This blog was originally posted on the website Valuing Nature.

The Stern Review on the Economics of Climate Change concluded that the costs of inaction on climate change could rise to 20 per cent of GDP, or more, each year. By contrast, “the costs of action… can be limited to around 1 per cent of global GDP each year”.

There was a widespread expectation that the Stern Review would engender political change. Why, when the economic case is made, should there be such continued resistance to adopting radical policy changes?

Perhaps we shouldn’t be surprised at the lack of impact that Stern had. We have been here before. Back in 1992, in a study that Stern ignores, a global cost benefit analysis demonstrated that even assuming a small probability of catastrophe, ‘aggressive’ action to mitigate climate change was nonetheless economically prudent.

The problem, according to the economist Clive Spash, is inherent to cost-benefit analysis. In his recent paper 'Climate Change: Need for New Economic Thought', he catalogues the reasons that, particularly in the light of the uncertainties surrounding climate change, any cost-benefit analysis must, inescapably, rely upon a series of ethical and social values. “Economists,” he writes, “have attempted to cloak themselves in a veil of innocence by claiming to merely be efficiency analysts who make no value judgements or moral choices but merely report societal preferences reflected in the market place...”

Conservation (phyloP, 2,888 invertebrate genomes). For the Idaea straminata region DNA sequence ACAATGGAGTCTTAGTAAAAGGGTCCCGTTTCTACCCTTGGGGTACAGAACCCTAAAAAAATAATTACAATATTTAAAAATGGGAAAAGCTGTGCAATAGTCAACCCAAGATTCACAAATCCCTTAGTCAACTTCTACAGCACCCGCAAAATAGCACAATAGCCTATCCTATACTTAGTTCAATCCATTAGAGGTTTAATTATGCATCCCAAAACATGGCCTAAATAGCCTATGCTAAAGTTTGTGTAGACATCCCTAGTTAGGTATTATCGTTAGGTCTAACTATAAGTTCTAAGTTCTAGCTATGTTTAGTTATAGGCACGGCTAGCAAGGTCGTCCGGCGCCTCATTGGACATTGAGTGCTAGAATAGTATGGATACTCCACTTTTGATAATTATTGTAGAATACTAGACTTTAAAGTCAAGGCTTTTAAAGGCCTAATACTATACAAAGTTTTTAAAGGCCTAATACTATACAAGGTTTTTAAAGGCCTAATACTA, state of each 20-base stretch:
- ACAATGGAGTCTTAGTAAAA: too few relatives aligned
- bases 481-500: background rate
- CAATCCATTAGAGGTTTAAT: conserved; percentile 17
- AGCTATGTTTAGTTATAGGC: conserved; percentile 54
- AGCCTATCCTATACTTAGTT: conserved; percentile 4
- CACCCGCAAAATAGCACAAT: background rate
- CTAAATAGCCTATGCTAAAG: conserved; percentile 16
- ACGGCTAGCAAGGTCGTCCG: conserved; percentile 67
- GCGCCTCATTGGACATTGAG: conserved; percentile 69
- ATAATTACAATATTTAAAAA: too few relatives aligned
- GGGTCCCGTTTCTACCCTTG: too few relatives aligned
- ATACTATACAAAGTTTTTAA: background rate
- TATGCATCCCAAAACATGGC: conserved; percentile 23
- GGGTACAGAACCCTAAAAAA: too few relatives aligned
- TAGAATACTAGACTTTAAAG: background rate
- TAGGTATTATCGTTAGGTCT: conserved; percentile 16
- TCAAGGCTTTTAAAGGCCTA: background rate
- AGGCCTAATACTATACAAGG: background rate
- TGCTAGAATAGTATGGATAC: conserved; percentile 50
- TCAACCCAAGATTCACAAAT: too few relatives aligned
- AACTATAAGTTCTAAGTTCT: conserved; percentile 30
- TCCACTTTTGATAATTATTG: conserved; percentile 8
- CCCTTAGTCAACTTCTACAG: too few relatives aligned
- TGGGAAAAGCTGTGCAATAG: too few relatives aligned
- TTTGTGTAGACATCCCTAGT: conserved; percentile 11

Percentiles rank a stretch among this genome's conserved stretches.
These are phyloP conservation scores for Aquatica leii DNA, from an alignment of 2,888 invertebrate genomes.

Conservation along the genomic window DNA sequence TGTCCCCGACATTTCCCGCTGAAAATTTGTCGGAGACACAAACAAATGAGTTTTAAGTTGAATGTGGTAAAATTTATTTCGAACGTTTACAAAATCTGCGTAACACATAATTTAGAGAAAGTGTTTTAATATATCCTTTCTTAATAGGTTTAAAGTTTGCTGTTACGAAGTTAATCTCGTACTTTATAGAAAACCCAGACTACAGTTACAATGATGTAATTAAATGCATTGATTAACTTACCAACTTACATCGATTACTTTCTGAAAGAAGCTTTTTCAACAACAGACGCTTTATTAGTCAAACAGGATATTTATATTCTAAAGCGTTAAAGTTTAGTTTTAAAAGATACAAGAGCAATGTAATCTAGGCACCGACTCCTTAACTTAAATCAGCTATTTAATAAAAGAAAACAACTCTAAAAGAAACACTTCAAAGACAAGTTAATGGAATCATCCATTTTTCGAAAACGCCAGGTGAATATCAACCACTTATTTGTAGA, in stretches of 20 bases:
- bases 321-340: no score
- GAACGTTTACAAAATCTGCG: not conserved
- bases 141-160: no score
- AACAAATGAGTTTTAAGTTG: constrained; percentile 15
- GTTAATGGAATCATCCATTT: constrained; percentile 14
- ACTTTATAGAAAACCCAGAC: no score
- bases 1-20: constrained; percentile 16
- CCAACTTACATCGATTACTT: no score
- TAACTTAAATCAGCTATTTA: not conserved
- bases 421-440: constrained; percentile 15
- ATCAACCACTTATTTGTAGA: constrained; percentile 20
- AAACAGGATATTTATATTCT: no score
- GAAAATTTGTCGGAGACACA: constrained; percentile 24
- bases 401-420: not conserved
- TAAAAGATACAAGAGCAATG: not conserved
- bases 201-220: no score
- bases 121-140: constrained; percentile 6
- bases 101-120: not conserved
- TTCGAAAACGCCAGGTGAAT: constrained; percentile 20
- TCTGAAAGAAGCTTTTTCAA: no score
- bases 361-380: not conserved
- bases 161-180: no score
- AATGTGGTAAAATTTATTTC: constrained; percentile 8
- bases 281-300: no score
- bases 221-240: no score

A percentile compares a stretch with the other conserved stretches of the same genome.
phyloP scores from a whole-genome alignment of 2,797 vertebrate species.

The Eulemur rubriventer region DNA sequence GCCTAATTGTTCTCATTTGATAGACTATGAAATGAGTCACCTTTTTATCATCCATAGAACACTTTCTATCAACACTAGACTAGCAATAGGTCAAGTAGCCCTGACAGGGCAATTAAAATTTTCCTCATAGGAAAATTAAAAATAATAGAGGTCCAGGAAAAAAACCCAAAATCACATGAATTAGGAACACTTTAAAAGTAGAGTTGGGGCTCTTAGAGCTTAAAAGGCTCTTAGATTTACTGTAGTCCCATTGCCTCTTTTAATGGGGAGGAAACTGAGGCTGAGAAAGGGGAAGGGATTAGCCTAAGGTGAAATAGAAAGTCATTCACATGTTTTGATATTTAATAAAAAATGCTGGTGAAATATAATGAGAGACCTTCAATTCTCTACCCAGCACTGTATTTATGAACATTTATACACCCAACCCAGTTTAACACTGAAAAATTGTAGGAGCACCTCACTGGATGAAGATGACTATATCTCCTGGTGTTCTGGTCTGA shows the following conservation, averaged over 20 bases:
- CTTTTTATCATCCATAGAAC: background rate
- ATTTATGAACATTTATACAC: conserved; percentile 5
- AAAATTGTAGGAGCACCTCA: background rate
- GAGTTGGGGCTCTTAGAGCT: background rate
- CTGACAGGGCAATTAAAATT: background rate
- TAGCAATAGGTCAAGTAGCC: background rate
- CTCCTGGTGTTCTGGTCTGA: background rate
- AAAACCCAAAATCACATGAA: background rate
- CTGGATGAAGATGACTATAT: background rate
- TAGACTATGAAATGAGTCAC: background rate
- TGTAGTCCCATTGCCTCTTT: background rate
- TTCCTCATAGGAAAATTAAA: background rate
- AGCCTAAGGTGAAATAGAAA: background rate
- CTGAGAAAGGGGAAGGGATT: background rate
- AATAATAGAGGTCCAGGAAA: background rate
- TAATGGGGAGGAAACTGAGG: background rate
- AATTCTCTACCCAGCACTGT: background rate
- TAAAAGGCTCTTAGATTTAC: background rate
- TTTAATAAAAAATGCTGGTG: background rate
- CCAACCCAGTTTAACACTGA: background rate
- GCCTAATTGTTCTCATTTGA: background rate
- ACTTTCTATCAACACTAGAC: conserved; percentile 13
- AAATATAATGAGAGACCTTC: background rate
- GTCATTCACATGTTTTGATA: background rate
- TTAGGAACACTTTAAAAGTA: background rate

What Spash is arguing is that cost-benefit analyses, although superficially seeming to be objective, are in fact inescapably dependent upon the values which inform them. So if economic analysis seems to conflict with today's dominant political demands, this is easily dismissed as reflecting a set of values that are themselves to be rejected. If one doesn't like Stern's conclusions, one can dismiss them on the grounds that they are value-laden. But nothing in Stern helps to interrogate the values that leads to its dismissal in this way.

We need the rigorous application of science (to tell us what is happening to the climate), and we need the rigorous application of economic tools (to help us create behavioural changes). But what happens in between? How do we use our scientific understanding of what we are doing to the world to inform our economic interventions? This has to be a process informed by societal values. We cannot hope to substitute economic arguments, with the superficial appearance of objective rigour, in place of a debate about the values that underpin the relationship we aspire to create with other people, other living things, and the planet. To attempt this is surely invidious, focussing arguments on the figures (which are known to fall far short of revealing some irrefutable truth about the world), whilst suppressing debate about the values that should underpin the responses we make.